Ecosystem-based adaptation to climate change Lessons learned from a pioneering project spanning Mauritania, Nepal, the Seychelles, and China

Anthony J. Mills*, Diwen Tan, Atifa K. Manji, Tatirose Vijitpan, Elvina Henriette, Pugazhendhi Murugaiyan, Ram H. Pantha, Mohamed Y. Lafdal, Ahmedou Soule, Silvia Cazzetta, Pierre Bégat, Kelly E. P. Vlieghe, Lucy Lavirotte, Johannes T. Kok, James Lister

Journal Title: Plants, People, Planet

Volume/Issue/Page: Volume2, Issue 6, November 2020, 587-597

Published Time: 8 July 2020


Climate change is having an increasingly negative impact on the world's most vulnerable societies. Ecosystem-based adaptation (EbA) uses biodiversity and ecosystem services to help local communities adapt to the adverse impacts of climate change. This approach, which has the potential to be implemented across a wide range of ecosystem types and scales, is increasingly being adopted by governments and international donors within climate change adaptation initiatives.

The objective of the EbA South project was to enhance the climate resilience of communities in Mauritania, Nepal, and the Seychelles by building institutional capacity, mobilizing knowledge and transferring EbA technologies based on China's experience in successfully implementing restoration. The project implemented EbA interventions in the drylands of Mauritania, Himalayan forests in Nepal, and the coastal zone of the Seychelles. All interventions were carefully monitored by researchers to generate scientific evidence of the impacts of EbA.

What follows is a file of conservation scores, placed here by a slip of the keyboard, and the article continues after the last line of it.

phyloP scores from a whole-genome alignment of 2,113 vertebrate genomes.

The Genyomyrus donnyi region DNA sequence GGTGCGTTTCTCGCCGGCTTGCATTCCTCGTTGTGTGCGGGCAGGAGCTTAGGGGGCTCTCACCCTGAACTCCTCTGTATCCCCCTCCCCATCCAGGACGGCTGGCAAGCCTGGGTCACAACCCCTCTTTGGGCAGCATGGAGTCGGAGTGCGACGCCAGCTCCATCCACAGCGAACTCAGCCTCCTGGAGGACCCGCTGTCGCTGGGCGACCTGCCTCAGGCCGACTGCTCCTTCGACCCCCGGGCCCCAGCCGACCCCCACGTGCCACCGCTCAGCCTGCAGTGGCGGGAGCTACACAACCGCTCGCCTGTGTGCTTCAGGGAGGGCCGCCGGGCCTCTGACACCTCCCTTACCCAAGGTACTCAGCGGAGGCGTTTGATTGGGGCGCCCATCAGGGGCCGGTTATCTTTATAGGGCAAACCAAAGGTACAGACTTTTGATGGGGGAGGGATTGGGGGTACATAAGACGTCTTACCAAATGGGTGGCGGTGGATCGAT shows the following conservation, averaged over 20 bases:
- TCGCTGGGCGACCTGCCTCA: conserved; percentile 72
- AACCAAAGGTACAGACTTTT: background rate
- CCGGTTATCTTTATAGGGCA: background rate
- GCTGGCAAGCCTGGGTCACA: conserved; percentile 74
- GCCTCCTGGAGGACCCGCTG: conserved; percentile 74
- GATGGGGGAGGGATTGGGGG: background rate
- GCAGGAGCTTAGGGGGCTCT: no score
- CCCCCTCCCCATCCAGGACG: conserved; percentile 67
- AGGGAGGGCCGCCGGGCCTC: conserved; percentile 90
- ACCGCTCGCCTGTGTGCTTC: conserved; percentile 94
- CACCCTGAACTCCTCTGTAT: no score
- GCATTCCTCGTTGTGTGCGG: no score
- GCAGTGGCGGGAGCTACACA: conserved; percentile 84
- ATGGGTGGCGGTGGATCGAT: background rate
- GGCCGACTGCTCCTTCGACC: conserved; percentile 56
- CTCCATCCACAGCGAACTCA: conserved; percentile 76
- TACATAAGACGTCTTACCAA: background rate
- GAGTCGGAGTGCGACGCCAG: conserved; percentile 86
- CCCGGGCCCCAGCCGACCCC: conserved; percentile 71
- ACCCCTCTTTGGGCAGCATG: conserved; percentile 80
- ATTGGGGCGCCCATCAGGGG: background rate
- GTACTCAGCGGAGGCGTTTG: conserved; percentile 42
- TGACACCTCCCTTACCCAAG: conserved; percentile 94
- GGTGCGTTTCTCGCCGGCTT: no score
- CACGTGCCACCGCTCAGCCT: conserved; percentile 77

Here, we provide implementers of EbA with the major lessons learned from the EbA South project, namely: (a) quantifying the full suite of ecosystem goods and services generated through EbA at a landscape scale; (b) budgeting in advance for management of time-consuming complexities related to socioeconomics and ecology such as land-use conflict, ineffective government structures, disagreements regarding intervention options, and challenging environmental conditions; (c) undertaking long-term research for adaptive management and documenting the project's successes; (d) providing platforms for effective communication and collaboration among stakeholders with different first languages; and (e) regularly adjusting exit strategies for maintenance of the EbA landscapes after closure of the project.

Keywords: climate change, EbA South, exit strategy, long-term research, project management, restoration, South-South cooperation, technology

Corresponding author: Anthony J. Mills,

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